Sorry to make you hungry, but I found this a great metaphor for how we understand creative works.

Some works are Good. There is an unmistakable quality of work there, from well-shot scenes to brutally simple prose. There is craftsmanship there.

Some works are Real. There’s something that connects with you. It may trigger an emotion, it may help you relate to the creator. It’s not verisimilitude, it’s a sense of touching something connected and meaningful.

Not every media that is Good feels Real – and not everything that feels Real is Good. This division may explain why we have trouble debating quality works.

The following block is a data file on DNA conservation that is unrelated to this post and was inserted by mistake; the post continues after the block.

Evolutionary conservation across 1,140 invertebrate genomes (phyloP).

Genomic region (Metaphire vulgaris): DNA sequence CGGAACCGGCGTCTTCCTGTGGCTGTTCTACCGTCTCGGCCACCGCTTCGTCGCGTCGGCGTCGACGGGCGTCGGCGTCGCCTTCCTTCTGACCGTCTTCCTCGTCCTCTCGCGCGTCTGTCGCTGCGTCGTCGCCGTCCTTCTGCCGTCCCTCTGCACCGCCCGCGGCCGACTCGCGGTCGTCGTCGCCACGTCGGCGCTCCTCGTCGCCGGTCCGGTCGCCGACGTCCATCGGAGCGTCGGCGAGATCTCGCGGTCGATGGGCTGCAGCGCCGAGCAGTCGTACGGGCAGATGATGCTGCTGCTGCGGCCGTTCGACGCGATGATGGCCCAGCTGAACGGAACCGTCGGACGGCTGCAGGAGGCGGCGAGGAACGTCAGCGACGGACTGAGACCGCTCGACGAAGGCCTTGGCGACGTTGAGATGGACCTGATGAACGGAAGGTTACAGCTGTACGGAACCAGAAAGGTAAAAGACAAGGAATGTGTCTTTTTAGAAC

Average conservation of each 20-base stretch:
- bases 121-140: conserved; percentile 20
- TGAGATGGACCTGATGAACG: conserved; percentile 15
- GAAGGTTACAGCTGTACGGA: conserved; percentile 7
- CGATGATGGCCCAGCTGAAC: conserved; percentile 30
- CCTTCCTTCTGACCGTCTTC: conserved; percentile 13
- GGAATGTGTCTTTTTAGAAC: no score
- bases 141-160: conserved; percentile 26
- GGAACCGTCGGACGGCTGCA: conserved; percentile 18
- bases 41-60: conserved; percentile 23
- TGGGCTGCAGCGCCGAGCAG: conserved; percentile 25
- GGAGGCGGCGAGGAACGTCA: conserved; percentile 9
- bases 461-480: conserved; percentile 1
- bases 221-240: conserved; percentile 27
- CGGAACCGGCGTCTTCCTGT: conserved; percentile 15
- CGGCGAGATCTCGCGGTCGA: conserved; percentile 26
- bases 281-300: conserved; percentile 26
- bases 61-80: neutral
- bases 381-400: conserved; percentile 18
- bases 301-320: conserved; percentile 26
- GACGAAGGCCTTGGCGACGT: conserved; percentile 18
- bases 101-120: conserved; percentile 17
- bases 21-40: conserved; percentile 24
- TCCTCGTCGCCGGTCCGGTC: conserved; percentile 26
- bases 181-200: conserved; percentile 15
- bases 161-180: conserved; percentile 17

Some works that are Good don’t have the depth, the personal connection that makes something Real. They are well-polished, well done, and enjoyable, but they may not focus on deep connections. In my current anime viewing, I’d cite the supervillain office comedy Miss Kuroitsu from the Monster Development Department, which focuses on its target-rich environment of superhero tropes. “Miss Kuroitsu” focuses on mockery and doesn’t really want or need to focus on depth.

On the other hand, works can be Real, connected, but you may not call them “Good.”  The above burrito is an example. Sogo Ishii, the brilliant filmmaker, brings a punkishly edgy and passionate reality to all his works. Some of his films may not be “good” in the sense of craft or polished because he wants to pour passion onto the screen (Crash City being an example)

Sometimes you want to be Good. Sometimes you want to be Real. Sometimes you’re fortunate and get both.